The Columbus Crew has a new home stadium and national title to their name, but that’s not the reason things in the Arena District are likely to become busier on game days for them, the Blue Jackets, and Clippers.
On July 26, the Columbus City Council approved the creation of a Designated Outdoor Refreshment Area in the Arena District that will allow people to openly carry alcoholic beverages purchased. The DORA will go into effect three hours prior to the start of home Blue Jackets, Clippers, and Crew games, and will end at 11:59 P.M. that same night.
The DORA will be held on a stretch of Nationwide Boulevard that includes Lower.com Field, Huntington Park, and Nationwide Arena. The DORA approved by the city council removed several residential streets south of Nationwide Boulevard as well as McFerson Commons Park from the area that was initially proposed last month.
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Many Arena District bars and eateries, especially those relying on an influx of customers during sporting events, believe the new DORA is a boon for local business.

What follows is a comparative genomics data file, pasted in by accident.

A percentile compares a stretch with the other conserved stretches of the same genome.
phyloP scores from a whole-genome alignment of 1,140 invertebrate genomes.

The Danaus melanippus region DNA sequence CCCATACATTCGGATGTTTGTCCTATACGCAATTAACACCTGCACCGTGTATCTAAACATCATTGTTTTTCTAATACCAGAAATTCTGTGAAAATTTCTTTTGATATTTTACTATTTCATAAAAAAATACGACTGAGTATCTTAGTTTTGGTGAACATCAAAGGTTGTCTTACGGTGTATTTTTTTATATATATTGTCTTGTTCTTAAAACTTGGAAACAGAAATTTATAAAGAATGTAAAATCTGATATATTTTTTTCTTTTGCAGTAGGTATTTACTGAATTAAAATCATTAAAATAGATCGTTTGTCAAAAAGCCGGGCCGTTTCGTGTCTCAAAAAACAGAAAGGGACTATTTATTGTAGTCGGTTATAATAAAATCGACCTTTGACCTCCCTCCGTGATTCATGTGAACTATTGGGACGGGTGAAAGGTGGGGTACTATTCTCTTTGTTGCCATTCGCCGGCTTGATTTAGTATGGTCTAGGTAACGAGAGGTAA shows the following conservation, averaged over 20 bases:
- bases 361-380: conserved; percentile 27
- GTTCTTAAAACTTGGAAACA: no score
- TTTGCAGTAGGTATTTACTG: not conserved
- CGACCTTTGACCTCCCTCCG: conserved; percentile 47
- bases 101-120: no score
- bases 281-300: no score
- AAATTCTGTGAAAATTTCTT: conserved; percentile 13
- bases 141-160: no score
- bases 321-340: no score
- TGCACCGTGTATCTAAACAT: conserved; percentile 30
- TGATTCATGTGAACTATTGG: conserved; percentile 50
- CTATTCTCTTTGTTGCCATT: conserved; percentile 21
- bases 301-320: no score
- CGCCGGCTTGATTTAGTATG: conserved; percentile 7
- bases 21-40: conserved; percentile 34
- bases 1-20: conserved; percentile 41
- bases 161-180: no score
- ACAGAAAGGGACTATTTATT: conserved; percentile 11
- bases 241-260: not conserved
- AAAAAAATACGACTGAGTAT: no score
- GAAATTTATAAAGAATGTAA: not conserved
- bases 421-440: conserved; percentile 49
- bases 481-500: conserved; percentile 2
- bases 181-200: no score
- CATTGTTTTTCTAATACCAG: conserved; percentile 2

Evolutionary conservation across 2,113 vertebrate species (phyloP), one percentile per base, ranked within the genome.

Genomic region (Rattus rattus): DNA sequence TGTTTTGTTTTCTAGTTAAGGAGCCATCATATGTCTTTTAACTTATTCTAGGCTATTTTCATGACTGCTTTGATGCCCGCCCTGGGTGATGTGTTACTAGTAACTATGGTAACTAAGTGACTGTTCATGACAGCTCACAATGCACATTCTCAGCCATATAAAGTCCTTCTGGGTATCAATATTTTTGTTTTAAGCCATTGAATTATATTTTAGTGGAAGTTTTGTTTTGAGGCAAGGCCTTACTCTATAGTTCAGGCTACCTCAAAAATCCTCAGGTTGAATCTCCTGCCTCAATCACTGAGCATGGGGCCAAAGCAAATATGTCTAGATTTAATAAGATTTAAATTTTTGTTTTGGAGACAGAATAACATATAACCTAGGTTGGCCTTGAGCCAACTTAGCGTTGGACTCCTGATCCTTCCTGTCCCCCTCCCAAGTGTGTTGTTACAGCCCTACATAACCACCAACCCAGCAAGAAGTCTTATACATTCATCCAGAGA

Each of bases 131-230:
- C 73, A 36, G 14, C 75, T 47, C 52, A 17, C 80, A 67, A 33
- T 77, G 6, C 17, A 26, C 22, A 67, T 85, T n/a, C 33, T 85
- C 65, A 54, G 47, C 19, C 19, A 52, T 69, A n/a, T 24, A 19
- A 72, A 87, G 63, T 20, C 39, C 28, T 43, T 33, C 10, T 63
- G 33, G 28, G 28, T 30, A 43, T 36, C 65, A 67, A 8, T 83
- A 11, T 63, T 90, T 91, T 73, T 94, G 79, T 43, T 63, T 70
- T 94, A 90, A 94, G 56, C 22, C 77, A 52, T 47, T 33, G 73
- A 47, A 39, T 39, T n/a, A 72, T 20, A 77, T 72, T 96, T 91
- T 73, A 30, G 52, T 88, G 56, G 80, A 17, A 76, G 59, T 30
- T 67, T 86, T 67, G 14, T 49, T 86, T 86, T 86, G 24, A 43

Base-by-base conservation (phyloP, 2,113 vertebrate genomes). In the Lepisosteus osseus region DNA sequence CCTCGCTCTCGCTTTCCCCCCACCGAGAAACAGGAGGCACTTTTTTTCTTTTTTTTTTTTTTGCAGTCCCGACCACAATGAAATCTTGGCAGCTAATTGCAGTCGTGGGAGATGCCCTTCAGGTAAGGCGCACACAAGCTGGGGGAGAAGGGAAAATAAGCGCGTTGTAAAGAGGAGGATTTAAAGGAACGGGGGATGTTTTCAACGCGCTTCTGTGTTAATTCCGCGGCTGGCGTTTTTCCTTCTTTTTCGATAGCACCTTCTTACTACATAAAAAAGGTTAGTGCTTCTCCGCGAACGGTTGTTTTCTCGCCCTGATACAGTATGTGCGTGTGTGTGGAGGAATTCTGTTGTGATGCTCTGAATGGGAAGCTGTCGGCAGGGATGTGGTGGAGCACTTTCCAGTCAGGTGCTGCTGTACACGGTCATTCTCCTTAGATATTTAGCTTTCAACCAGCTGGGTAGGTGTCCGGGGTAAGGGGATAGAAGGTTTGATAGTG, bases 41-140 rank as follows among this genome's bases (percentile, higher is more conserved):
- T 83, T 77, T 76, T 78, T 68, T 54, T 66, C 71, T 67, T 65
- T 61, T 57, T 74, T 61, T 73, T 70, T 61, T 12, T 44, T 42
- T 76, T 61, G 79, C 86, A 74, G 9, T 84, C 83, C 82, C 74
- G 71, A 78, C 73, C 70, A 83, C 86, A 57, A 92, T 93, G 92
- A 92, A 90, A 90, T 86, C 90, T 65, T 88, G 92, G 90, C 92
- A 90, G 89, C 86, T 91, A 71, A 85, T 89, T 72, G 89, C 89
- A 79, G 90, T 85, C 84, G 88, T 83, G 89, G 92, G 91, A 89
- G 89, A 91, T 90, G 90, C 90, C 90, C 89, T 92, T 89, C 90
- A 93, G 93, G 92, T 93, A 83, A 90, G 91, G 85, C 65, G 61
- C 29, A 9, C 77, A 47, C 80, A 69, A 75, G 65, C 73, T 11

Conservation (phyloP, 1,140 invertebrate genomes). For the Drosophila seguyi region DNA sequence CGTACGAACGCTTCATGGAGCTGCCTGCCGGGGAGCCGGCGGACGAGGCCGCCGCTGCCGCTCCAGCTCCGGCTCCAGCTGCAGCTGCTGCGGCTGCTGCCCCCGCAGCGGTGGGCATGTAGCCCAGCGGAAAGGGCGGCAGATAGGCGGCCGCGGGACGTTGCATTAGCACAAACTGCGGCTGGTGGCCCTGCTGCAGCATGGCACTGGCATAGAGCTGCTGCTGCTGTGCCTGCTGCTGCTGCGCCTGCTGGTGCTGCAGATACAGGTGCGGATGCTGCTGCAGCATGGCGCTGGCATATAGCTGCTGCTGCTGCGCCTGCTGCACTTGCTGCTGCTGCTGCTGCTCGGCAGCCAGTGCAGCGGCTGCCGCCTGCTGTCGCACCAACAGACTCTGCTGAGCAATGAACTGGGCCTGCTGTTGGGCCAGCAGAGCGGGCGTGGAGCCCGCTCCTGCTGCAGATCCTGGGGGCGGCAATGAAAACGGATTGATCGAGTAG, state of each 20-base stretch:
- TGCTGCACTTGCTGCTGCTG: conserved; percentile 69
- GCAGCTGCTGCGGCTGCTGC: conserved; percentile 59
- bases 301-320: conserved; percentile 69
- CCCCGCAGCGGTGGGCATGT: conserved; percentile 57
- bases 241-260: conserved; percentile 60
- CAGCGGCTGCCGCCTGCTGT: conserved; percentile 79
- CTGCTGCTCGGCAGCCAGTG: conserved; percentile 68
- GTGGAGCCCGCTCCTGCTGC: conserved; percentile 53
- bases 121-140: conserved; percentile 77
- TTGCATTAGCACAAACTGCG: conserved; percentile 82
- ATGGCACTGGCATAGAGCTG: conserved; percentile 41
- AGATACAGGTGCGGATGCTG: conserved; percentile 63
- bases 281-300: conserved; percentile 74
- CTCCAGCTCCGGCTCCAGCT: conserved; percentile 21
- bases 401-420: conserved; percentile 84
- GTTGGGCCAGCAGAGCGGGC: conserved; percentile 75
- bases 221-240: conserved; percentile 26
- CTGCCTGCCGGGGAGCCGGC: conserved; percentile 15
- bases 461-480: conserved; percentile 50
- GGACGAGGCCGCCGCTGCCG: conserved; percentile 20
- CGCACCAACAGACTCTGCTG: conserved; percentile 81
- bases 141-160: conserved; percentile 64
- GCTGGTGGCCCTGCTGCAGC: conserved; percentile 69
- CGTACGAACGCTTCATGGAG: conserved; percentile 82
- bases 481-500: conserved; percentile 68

“We’re excited about the DORA,” said Thomas Stillion, a manager at Boston’s Restaurant & Sports Bar on Nationwide Boulevard. “We think it can really give some people that extra incentive they need to come down to the Arena District.”
And while more customers almost means more business, for establishments with already-limited space like the Mexican restaurant Nada, the DORA will likely bring about some logistical challenges.
“We’re definitely in support of it, and how it’s going to make the guests experience a lot more fun and lively in the Arena District, but a lot of times we’re already so full in the few hours before a game. People are sometimes two or three deep around the bar,” said general manager Caitlin Robinson. “So for us now, we’re trying to brainstorm how we can keep beverage and carry-out service quick without making our indoor space more congested.”
However, Robinson is optimistic the DORA might attract fans to the Arena District earlier on game-days, which could mean restaurants receive customers in more of a steady stream than a single, large push.
“I’m hoping that it makes people come down earlier,” she said. “It can be a more leisurely experience. Instead of one big mad dash, people can take their time getting over to the game.”
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